Commending the “enormous amount of work” done at the FMBA, MSU’s Skulachev says that a team at his institute has achieved similar results during their own research into cytokine storms. Moreover, he believes the two teams may have independently discovered a universal “evolutionary suicide mechanism” that kills an organism to prevent the spread of severe infections.
“This is an evolutionary mechanism we inherited from our ancestors,” Skulachev said, adding that the evolutionary trait hasn’t caught up with the fact that humanity has developed vaccines and medicines to deal with such diseases.
‘Solving unsolvable problem’Currently, medics do not have many options in their fight against the cytokine storm. They have to either use monoclonal antibodies – highly expensive drugs capable of suppressing a single type of cytokine – or “kill” the immune system completely with steroid anti-inflammatory drugs. Both methods have serious drawbacks.
The FBMA center’s research showed that suppressing the oft-targeted cytokines might not always provide the required effect as the “storm” could continue raging after a brief respite, Karkishenko said. Skulachev, meanwhile, notes that using hormonal steroid drugs could be even more dangerous.
“We cannot live without the immune system. If a person has been suffering from a severe viral infection, one has to be meticulous in choosing a moment for administering the drug. Do it a few hours too early and a virus would kill a person through self-replication,” he said.
In their search for a solution, the FMBA researchers tried an opioid hexapeptide called [D-Ala2]-dynorphin 1-6, and the results turned out to be surprisingly promising. Mortality rates among mice with chemically induced conditions similar to cytokine storms in humans fell by four times, Karkishenko said. Noting that Western scientists seem to be focused on opioids as components of painkiller drugs, he adds that these substances are much more multi-faceted, and can also be harmless.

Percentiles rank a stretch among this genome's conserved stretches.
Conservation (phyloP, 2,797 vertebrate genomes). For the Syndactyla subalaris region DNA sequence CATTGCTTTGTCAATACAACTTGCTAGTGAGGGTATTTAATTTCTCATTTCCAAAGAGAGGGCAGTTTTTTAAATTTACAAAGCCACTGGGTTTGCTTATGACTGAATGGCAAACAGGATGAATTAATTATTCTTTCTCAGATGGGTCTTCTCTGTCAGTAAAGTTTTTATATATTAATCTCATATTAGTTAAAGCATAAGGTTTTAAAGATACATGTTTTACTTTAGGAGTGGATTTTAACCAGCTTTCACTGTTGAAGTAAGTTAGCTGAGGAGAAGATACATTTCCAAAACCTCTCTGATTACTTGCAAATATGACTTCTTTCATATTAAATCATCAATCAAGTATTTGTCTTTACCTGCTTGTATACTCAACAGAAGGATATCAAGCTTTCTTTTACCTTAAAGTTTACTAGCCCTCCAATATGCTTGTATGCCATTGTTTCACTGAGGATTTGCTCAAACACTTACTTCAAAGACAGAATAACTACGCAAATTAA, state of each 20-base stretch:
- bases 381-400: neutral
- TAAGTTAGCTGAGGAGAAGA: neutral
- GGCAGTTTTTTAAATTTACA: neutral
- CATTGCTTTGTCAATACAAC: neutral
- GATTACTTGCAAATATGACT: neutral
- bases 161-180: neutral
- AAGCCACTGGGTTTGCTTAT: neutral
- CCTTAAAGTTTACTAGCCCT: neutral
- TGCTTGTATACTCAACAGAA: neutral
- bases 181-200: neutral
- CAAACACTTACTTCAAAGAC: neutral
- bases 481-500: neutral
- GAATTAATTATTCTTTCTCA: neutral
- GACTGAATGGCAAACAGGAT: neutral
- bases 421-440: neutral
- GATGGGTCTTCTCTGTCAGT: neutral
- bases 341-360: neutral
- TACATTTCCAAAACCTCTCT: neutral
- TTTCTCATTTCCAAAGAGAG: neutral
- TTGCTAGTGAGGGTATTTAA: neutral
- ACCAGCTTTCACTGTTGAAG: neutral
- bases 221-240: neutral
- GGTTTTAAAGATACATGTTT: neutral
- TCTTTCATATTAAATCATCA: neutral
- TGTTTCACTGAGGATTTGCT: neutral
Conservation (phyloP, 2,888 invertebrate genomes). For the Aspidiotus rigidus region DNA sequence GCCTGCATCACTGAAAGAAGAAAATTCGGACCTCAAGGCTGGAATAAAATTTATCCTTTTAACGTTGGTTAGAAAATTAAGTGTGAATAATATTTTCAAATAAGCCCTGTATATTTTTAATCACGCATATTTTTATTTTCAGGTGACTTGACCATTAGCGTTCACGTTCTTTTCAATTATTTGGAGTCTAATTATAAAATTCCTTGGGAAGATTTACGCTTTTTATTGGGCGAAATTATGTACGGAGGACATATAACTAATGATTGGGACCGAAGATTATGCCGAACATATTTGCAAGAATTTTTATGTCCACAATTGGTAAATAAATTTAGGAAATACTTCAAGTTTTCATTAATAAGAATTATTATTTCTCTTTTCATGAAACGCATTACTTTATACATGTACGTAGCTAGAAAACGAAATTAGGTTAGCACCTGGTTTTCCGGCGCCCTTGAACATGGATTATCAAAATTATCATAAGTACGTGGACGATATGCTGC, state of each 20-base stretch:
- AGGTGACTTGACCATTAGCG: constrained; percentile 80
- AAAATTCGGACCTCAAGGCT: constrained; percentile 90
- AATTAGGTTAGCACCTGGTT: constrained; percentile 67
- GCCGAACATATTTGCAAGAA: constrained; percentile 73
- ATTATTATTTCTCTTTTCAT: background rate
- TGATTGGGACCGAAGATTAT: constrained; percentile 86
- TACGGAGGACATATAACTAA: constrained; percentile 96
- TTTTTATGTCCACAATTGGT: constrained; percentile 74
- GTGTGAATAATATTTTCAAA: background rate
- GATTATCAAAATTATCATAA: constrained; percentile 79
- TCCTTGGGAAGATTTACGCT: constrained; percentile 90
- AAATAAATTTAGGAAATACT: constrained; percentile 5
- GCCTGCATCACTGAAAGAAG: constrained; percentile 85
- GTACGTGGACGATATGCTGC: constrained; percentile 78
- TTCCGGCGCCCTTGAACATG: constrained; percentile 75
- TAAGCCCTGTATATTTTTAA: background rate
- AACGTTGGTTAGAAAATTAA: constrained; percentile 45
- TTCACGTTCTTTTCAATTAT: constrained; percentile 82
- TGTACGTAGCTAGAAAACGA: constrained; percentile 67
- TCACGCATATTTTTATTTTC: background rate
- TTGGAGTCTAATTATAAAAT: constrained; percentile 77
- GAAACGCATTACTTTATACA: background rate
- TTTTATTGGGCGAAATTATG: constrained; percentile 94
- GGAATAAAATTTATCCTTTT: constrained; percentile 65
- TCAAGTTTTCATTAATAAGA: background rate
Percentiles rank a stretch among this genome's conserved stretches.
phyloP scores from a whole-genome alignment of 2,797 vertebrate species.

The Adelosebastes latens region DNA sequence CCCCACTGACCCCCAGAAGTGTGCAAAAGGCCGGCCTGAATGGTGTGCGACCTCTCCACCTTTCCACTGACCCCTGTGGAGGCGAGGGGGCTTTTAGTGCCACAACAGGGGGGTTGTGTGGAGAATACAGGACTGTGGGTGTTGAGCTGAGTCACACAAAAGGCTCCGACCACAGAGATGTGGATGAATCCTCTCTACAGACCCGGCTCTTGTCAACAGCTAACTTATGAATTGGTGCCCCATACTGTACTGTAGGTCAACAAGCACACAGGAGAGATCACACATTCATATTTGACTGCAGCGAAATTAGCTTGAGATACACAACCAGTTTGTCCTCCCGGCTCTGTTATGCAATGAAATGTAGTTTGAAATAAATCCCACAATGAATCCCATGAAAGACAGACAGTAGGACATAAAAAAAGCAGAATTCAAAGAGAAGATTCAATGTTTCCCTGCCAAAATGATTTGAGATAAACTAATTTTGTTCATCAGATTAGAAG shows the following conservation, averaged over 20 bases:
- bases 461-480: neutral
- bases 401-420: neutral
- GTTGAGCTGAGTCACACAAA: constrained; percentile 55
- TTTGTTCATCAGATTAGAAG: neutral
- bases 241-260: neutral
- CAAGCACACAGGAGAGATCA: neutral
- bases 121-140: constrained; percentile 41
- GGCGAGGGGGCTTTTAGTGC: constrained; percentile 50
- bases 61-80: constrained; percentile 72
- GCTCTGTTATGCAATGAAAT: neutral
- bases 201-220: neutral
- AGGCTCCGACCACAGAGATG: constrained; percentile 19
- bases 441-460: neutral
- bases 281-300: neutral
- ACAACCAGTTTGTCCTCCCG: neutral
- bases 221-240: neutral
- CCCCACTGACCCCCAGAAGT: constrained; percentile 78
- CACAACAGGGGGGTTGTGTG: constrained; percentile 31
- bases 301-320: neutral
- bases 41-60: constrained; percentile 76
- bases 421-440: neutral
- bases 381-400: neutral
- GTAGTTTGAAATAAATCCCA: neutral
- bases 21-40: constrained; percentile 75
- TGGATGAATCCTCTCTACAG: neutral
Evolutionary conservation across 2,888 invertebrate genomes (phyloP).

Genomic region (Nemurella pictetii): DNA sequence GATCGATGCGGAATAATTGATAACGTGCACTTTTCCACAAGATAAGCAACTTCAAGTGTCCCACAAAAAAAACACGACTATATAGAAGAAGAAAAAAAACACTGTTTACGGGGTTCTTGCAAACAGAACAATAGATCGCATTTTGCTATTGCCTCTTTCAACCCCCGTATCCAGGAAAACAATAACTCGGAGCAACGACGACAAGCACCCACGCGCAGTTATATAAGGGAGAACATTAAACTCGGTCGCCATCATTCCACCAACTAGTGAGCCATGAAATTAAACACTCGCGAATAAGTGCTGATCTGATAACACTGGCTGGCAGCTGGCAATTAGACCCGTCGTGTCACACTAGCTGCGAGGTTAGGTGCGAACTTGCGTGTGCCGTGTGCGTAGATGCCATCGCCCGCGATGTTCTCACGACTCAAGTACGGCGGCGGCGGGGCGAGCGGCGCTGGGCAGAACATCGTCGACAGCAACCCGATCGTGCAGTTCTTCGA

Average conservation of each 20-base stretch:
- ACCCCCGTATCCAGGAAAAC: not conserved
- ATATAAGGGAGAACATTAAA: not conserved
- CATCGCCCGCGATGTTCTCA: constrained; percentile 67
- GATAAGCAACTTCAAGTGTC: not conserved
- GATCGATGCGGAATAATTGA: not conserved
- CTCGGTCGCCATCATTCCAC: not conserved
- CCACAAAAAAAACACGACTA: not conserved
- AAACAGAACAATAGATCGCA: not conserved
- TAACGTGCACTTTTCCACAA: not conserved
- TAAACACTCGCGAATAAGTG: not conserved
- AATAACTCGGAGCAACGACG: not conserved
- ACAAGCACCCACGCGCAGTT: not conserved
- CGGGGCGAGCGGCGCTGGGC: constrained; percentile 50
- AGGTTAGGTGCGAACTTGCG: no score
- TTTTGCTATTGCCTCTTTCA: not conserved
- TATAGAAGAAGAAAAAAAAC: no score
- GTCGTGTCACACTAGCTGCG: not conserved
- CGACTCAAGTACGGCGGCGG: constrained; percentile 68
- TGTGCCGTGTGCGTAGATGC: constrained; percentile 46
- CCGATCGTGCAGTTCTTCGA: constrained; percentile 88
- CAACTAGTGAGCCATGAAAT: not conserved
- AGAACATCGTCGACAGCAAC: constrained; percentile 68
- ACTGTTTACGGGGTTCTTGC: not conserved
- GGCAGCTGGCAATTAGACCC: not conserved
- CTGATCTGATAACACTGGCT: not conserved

“In our article, we were able to prove that opioid receptors trigger processes with a massive anti-inflammatory effect while causing no damage to a person,” Karkischenko said.
In June, Leitragin was registered by the Russian health authorities as part of an emergency procedure. At that time, the FMBA said that it was already tested on some 300 volunteers and showed very positive results since none of the patients, who were administered Leitragin, were admitted to intensive care units or died. They also tended to recover several days earlier than those who received “standard” treatment, Karkischenko said. Leitragin has initially been intended for testing on Covid patients with moderate severity of the disease, but some doctors have taken it upon themselves to treat critical patients, he added.
“This drug is designed to solve an unsolvable problem. These patients virtually have no other alternatives,” Skulachev explained, referring to severe cases of Covid.
Despite what Karkischenko says are promising results, the scientists behind Leitragin still have to prove its effectiveness in clinical studies. The center is now working on a large-scale publication that would involve clinical trial results and more information about the drug itself. Russia’s hospitals, meanwhile, are allowed to treat patients with Leitragin as part of a limited use authorization.
If proven effective and safe, though, the drug may be found to have uses far beyond Covid-19 treatment, since it’s designed to deal with the immune system’s reaction and not one specific virus.
“Leitragin is aimed at suppressing inflammation processes,” Karkischenko said, adding that “it is a drug based on an absolutely innovative approach” and can be used to treat “various conditions.” The FMBA center is already working on different drug formulations for Leitragin.
“Some 80% of all critical conditions [in patients] in intensive care units are linked to cytokine storm and potentially to this specific protein causing it,” Skulachev explained, noting that the “potential range of uses for this drug could be extremely wide.”
It could be a major development.